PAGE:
20 JANUARY 1961, Page 23

Salacity and Verve

EVEN more remarkable than the tales Casanova has to tell is the fact that he survived to tell them. When he received an invitation from Graf Waldstein to spend his declining years at Schloss Dux (where the Memoirs were subsequently written), he had spent the better part of fifty years racketing round Europe, from Naples to Moscow, from London to Linz. His occupations had been the most debilitating possible : spying, cheating at cards, confidence trickery, perpetual flight from the law and the Inquisition (all of which, tolerable and even exhilarating in small doses, would in the long run have been ruinous to any normal nervous system); rotting in half the gaols in Christendom; soldiering, duelling, quarrelling with Voltaire; making love, out of desire or expedience. to whole cohorts of women of any age between seven and seventy, and among them his natural daughter; eating and drinking without stint; and catching every disease ever dispensed by Aphrodite Pandemos on an average of once a chapter. By all the rules in the book Casanova should have been dead or insane at thirty; and yet he lived on, in Waldstein's Bohemian castle, to pass the age of seventy and to compose, in his sixties, some of the most zestful memoirs in literature.

People urge against Casanova that he was • a fraud. Of course he was;„ he has the grace to say so himself, and he describes in candid detail, to give but one example, the shameless fashion after which he tricked the old Marquise d'Urfe. Which brings us to yet another of his avocations—magic. The Marquise variously required to bear a child at the age of seventy, to change her sex, to communicate with the moon. to be massaged by an Undine. Much of this was courteously arranged for her by the resourceful Casanova, to her great happiness and his profit. If you would •like some of the exquisite details, turn to Chapter III of Volume V—and I then defy you, after such a display of charm and ingenuity, ever to moan about his fraudulence again.

But, the dreary cry goes up, if he would cheat Madame &Ude he would also cheat posterity : how do we know he was telling the truth, in this instance or any other? The answer is that we don't. Casanova's affairs, for obvious reasons, can seldom be checked against historical record; and in any case criticism of this kind is quite beside the point. For the point is that Casanova used gracefulness, wit, learning (he was a fair scholar), a quick ear and a wicked eye, a hard head and a not wholly corrupt heart, and, above all, his inextinguishable high spirits to render an entirely convincing picture of that eternal 'fringe' community which inhabits Vanity Fair. In this community the truth is necessarily hard to come by because pimps, whores and gamesters are not by nature truthful and because great ladies and gentlemen, on their not infrequent visita- tions, are apt to arrive incogniti and masked. It is pointless, then, to expect the precise truth about individuals in these regions. What w e can hope for, and what, from Casanova, we get, is a broader and more important truth—the truth about what keeps the whole thing ticking. This is concupiscence, greed, kindness, prurience,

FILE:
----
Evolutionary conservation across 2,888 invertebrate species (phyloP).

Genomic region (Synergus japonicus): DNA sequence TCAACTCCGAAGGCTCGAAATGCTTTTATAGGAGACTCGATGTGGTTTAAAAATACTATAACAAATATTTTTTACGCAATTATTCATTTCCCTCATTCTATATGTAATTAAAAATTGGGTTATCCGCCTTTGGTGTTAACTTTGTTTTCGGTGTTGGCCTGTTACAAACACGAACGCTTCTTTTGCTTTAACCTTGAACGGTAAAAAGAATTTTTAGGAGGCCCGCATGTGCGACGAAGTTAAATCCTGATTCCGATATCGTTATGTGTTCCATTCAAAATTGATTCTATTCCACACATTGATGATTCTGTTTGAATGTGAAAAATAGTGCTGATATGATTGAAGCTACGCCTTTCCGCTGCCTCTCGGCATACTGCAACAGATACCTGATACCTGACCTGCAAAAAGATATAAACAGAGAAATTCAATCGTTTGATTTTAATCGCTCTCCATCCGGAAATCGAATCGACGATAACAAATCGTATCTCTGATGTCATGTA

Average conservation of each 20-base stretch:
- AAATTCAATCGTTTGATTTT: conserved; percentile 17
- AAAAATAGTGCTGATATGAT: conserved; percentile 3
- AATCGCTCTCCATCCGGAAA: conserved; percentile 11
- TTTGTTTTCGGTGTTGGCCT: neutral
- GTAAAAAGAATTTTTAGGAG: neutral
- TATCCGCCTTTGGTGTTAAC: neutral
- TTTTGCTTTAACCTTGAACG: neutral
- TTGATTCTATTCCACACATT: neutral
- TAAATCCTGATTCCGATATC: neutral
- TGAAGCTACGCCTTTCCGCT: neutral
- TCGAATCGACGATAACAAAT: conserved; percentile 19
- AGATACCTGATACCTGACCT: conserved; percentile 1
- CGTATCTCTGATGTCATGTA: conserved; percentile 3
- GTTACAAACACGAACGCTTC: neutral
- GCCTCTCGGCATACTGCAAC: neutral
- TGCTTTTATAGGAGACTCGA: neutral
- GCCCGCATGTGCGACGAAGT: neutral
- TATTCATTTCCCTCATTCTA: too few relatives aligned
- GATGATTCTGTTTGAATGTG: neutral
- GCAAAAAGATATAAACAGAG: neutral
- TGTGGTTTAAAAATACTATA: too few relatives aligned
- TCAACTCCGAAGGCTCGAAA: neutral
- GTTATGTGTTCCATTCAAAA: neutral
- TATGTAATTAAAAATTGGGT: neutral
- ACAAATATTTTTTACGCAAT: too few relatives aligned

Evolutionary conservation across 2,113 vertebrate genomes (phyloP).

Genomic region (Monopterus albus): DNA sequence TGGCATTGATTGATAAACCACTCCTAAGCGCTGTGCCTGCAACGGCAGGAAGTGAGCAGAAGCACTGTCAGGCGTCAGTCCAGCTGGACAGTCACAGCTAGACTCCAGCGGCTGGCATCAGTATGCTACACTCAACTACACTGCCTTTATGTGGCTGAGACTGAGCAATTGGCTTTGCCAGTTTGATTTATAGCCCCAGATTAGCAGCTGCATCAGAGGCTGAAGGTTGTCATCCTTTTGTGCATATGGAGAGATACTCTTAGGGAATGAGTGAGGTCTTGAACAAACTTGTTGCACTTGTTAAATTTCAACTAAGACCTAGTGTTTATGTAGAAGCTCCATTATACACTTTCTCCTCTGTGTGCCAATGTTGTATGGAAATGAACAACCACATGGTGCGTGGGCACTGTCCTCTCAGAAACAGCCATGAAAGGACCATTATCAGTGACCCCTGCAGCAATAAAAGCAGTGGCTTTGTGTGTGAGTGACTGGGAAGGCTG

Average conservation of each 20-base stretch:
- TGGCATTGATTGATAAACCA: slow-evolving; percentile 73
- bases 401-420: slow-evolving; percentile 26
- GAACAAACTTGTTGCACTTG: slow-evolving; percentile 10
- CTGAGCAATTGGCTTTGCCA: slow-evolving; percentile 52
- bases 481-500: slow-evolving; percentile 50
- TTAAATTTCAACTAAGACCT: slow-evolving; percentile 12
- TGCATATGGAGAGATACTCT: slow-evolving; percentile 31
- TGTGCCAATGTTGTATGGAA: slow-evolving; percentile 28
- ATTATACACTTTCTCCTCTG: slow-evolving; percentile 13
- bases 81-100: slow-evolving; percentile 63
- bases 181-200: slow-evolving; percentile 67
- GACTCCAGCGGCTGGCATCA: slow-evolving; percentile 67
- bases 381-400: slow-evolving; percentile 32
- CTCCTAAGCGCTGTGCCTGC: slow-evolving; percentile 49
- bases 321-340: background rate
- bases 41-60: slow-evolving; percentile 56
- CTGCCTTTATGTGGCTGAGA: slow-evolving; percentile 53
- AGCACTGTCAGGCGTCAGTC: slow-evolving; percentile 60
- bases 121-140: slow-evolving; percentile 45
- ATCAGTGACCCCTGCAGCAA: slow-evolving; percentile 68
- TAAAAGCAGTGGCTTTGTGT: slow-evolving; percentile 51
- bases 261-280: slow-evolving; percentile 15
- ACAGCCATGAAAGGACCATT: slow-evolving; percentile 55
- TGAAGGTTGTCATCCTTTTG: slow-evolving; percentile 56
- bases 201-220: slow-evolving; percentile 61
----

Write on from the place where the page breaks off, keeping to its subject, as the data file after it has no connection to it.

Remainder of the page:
hunger, humour, sloth, boredom, conceit, alcohol and money. All of which comes across very well from Casanova, with abundance of illustration; and if you are still unwilling to believe him, then Vanity Fair is in bounds to all adults (and many juveniles), so you may go out and see for yourstlf.

The Putnam /Elek edition of Casanova's Memoirs is now complete. My own favourites are the Second Volume, with its magnificently funny escape story, and the Fifth, in which, apart from the d'Urfd pantomime, Casanova has some shrewd things to say about the English (and about the English Sunday), is viciously poxed by an angel-faced London whore, and makes an engaging ass of himself in Holy Russia. But all the six volumes are worth reading for one reason or another, and all of them arc unfailing in salacity and verve. I am told that an- other English translation of the Memoirs, re- putedly from an ampler text, will be produced under American academic auspices during the next few years, and that this will contain much fuller information both about Casanova's homo- sexual adventures and about the political in- trigue of the day. Meanwhile we may well be content with what we have. For in the first place, while the texts of the Memoirs pose nightmarish problems of scholarship and detection (they have been translated, retranslated, censored, pirated, forged, pilfered and burnt), there is good reason to suppose that Machen made his version from a text which, by prevailing standards, is authentic in origin and little mutilated by time or prud- ery. And secondly, the translation itself reads strong and quick, smart and smooth, offering blow for blow, kiss for kiss and tumble for tumble as roundly as the old horror himself might have done in his spunky Venetian prime.